Just to start, yes I am bringing this up again, and yes I have searched the sub's history on the baptism debate. I have just been listening to both sides of the debate feeling more lost than when I started and I don't want to consciously do anything apart from the confidence and faith that this is the correct thing to do. Because of that, I have questions for both sides of the debate in hope that I can get somewhere with this.

For paedobaptists:

How do you deal with the objection that faith (in every explicitly mentioned case) precedes Christian baptism, which would not be possible for infants?

How do you deal with the objection that, in the case of household baptisms, there is no mention of infants but rather there is mention of the word being preached to that household AND THEN they are baptized? Is the word properly preached to infants in the household? It seems to me that everyone in the cases of those household baptisms believed before they were baptized.

How do you deal with the objection that the true New Covenant is to be perfect and contains nobody that Christ didn't die for, and thus we shouldn't give baptism to those who don't profess faith for the sake of guarding the sacraments the best we can?

Credobaptists also often seem to bring up the idea that paedobaptists let the Old Testament define the New rather than let the New Testament define the Old like they would with everything else. How would you respond to this accusation?

For credobaptists:

How do you deal with the idea that, in Hebrews 10, it is said that the Lord will judge his people? If they are his people, then they are part of the New Covenant, right? For credobaptists where there is no difference between the substance and administration of the covenant, this would make no sense because the Lord would not judge those who are saved; this would only make sense if there were unsaved people in the New Covenant community that were not in the substance of the covenant but only in the administration, right? Is there something I am missing here?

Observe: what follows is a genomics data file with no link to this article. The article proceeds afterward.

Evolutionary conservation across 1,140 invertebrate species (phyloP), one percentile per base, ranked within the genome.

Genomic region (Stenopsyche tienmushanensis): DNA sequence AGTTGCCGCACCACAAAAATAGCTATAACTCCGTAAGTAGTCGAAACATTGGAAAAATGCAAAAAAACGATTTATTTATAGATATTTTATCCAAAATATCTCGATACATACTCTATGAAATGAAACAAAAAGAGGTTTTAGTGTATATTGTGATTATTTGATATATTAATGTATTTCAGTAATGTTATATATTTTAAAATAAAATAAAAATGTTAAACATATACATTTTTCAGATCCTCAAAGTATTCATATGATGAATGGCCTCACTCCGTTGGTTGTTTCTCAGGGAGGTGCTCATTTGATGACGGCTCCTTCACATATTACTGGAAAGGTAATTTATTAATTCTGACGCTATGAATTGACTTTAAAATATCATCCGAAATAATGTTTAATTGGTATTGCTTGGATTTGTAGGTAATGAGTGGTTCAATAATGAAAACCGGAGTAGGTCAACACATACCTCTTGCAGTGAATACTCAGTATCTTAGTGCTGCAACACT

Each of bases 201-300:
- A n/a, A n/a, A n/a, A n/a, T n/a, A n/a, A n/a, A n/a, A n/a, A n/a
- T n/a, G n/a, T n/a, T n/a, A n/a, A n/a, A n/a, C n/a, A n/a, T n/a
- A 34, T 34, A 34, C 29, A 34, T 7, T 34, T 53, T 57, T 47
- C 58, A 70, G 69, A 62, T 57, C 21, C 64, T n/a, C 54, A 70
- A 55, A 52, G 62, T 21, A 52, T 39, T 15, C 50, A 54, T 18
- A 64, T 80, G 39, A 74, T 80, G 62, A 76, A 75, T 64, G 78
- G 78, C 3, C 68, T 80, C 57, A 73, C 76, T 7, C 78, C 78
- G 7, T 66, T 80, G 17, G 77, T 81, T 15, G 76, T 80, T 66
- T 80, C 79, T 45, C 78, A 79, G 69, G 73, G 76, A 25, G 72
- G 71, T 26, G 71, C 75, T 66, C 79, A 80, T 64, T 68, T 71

Is baptism not a covenant sign of the New Covenant, the fulfillment of circumcision in the Abrahamic Covenant? If so, and if Abraham is the model of a faithful person (Romans 4), then a believer who has been baptized (circumcised) should then extend this baptism (circumcision) to their infant children, right?

What about the idea that the Abrahamic Covenant is an everlasting covenant? Wouldn't that mean that the New Covenant, though better, doesn't abrogate the Abrahamic Covenant but fulfills and expands it? Wouldn't that make the New Covenant the new continuation of the Abrahamic Covenant in its fulfilled form? Wouldn't that just mean that circumcision is changed to baptism, expanded to women, and still applicable to infants of believers? Wouldn't that mean that the children of believers are still as much a part of the New Covenant community as the children of members of the Abrahamic Covenant?

What about the passage that says that the children of a single believing parent are made holy by that believing parent? If they are made holy by them just by virtue of their parent believing, doesn't this create a third category of people: unbelievers/pagans, believers/saved covenant members, and unsaved covenant members?

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Submitted by codleov

Reformed Theology Deacons of r/Reformed  Calvinism

Deacons of r/Reformed

Reformed Theology Deacons of r/Reformed  Calvinism
Deacons of r/Reformed

Not sure if there are any deacons in this forum, but if so I had a few questions (if you are someone that oversees deacons you can feel free to comment as well).

  1. What does it mean to be a deacon to you?

  2. What are your roles and responsibilities?

  3. What does the deaconate look like in your church?

  4. What are the most difficult aspects of being a deacon?

  5. What are the most rewarding aspects of being a deacon?

  6. Which scripture verses are the most encouraging/ guiding to your office?

  7. How does oversight work in your church?

  8. What do you wish more people knew / understood about the deaconate?

  9. Which books/ resources have you found helpful in your office?

Edit: 10. What did your "examination" look like?

-11. Did you train? If so, what did that look like?

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Submitted by pjsans